U.K. Conservatives to investigate Boris Johnson's 'letter box' burqa comments

Glen Norman
August 11, 2018

Scottish Conservative leader Ruth Davidson said Johnson had been "rude and gratuitous" and "knew exactly what he was doing".

Boris has caused a storm of controversy with his remarks which have set him at odds with the Prime Minister and Conservative Party Chairman Brandon Lewis.

60 per cent - said the comments by the former foreign secretary were not racist, while 33 per cent thought they were.

A panel of at least three people, appointed by Mr Lewis, will include one independent member, one representative of the voluntary party and one nominated by the chair of the backbench 1922 Committee.

Now the Amina Muslim Women's Resource Centre has said Mr Johnson has attempted to "diminish" the status of Muslim women as British citizens.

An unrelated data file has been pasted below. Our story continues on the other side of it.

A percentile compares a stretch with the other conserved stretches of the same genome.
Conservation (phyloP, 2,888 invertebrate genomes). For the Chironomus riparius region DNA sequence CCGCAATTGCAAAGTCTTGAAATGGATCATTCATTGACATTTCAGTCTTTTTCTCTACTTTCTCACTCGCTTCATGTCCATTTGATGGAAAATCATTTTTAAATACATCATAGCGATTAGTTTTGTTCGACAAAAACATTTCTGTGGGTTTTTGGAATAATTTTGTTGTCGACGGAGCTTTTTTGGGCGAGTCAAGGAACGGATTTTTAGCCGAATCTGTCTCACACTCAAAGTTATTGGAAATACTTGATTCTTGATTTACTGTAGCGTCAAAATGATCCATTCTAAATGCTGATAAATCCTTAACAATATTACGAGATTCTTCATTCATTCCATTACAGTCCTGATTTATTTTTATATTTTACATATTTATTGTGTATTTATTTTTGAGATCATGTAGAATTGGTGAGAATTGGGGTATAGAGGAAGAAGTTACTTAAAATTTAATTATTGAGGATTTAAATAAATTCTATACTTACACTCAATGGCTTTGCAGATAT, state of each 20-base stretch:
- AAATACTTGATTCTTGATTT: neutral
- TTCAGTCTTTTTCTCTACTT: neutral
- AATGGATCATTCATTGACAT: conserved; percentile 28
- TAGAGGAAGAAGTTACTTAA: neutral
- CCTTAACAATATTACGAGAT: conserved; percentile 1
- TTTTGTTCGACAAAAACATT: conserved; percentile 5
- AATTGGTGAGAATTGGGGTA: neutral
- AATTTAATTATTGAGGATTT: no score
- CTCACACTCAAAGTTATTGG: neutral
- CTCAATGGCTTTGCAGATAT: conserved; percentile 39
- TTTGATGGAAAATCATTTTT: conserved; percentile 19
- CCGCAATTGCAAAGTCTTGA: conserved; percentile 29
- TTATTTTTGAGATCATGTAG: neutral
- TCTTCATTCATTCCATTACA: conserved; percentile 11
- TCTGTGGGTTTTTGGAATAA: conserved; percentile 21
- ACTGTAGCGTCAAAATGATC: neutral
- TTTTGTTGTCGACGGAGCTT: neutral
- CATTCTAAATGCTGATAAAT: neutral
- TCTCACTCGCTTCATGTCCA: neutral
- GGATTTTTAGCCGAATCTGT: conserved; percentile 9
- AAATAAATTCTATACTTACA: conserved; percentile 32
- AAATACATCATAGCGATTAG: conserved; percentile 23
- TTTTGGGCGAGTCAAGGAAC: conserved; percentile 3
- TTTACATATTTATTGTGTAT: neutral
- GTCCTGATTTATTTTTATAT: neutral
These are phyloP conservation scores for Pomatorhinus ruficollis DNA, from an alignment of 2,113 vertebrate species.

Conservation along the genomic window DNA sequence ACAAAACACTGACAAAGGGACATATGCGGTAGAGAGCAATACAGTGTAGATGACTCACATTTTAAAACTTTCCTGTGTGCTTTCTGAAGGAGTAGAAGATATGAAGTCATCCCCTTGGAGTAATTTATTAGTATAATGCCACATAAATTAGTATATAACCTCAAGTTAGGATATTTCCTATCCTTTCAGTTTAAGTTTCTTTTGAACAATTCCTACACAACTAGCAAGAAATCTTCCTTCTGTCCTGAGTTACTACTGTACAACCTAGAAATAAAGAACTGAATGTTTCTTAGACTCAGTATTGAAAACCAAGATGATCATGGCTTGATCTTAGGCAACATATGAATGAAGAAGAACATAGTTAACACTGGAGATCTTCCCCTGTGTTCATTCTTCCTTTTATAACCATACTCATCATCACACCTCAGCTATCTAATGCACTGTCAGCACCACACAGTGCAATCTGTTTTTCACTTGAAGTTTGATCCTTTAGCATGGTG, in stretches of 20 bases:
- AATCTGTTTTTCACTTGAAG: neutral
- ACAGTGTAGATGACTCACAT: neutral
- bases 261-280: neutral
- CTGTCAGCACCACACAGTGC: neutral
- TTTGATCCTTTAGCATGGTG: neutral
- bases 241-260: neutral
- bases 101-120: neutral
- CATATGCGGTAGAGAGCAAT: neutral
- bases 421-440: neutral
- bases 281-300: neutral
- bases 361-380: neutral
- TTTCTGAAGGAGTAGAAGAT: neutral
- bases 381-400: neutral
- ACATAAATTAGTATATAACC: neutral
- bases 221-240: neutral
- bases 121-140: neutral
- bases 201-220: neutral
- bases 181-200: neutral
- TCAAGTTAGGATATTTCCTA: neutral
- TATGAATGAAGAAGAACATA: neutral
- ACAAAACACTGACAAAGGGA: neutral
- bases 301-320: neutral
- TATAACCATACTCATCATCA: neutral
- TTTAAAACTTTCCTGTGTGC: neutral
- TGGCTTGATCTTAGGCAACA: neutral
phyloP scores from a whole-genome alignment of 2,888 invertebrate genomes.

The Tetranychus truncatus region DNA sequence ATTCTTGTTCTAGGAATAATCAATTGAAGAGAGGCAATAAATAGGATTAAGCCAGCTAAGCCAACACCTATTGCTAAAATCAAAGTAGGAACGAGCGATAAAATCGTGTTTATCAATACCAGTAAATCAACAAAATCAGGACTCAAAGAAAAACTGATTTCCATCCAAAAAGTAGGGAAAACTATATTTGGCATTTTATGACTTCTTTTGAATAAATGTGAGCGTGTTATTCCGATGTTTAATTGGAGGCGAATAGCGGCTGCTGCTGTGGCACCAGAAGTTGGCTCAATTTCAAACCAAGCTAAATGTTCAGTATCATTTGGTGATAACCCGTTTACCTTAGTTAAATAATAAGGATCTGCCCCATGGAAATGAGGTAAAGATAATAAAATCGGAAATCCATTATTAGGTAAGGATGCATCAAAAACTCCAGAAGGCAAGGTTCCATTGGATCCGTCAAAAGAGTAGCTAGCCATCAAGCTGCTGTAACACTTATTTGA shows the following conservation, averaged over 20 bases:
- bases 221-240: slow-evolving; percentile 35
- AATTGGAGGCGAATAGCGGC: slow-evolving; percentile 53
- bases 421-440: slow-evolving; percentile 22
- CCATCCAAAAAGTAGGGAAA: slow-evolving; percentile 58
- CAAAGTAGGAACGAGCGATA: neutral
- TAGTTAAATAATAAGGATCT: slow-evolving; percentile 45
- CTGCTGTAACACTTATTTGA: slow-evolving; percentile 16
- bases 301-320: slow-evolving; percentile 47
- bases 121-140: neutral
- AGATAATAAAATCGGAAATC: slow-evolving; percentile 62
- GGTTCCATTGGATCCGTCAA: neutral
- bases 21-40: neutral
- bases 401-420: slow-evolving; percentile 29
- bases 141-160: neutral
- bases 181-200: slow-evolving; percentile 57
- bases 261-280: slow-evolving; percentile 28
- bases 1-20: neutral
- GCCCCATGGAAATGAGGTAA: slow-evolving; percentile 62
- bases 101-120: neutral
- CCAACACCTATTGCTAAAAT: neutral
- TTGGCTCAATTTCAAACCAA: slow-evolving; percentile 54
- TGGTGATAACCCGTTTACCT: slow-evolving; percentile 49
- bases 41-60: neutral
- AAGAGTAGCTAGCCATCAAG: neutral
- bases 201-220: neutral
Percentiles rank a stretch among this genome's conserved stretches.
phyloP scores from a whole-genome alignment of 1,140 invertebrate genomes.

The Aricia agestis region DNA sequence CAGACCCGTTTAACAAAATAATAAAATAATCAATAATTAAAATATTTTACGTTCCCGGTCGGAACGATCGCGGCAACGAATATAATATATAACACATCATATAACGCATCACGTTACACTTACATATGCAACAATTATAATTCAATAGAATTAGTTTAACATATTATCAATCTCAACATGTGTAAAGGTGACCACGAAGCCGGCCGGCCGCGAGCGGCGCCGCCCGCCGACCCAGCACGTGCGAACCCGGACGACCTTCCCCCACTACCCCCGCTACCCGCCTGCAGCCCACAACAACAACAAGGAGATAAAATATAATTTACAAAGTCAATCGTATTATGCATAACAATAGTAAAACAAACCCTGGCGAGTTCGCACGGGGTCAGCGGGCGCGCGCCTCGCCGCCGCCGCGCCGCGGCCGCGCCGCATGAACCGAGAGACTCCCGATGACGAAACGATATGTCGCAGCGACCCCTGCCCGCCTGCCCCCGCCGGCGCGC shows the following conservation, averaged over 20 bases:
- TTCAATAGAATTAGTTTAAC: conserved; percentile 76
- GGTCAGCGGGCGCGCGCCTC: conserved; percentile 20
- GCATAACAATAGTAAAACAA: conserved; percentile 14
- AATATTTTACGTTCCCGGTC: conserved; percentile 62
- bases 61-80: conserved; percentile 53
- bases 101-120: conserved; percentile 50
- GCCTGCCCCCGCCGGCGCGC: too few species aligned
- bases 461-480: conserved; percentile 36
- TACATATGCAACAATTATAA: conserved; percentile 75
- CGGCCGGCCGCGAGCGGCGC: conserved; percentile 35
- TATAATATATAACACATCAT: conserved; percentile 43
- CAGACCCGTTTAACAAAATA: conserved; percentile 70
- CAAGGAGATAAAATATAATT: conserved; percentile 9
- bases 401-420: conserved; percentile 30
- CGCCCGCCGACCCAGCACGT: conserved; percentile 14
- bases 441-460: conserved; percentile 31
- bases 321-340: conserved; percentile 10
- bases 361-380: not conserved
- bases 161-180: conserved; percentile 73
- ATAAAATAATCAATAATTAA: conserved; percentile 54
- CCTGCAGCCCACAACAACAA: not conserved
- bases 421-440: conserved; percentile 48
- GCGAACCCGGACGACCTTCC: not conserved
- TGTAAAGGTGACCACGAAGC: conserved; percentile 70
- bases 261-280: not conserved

"It is absolutely ridiculous that people should choose to go around looking like letter boxes", he wrote.

Boris has been accused of Tory Wets of breaching the party's "code of conduct" with his comments.

A poll yesterday showed that the majority of the public did not feel he should apologise - and in fact a majority supported a ban on the burka, something which Mr Johnson did not even advocate for.

Johnson also noted that if "a female student turned up at school or at a university lecture looking like a bank robber", he would request that she remove the burqa if she wanted to speak with him. She said she welcomed an investigation, "but let's not pretend this is an isolated incident". 'It was the wrong language to use.

"It is ridiculous that these views are being attacked - we must not fall into the trap of shutting down the debate on hard issues", a source close to Johnson told reporters.


She further said that a woman is not answerable to anyone if they wish to wear a burqa.

A source told the BBC that it was "ridiculous" to attack the former minister's views.

The repercussions could exasperate the party's growing civil war, where the debate over Johnson's comments has developed into a proxy war between Brexiteers and Remainers in the parliamentary party.

In his resignation letter, Johnson said the Brexit "dream is dying, suffocated by needless self-doubt", before sharply criticizing May's strategy for a departure from the bloc.


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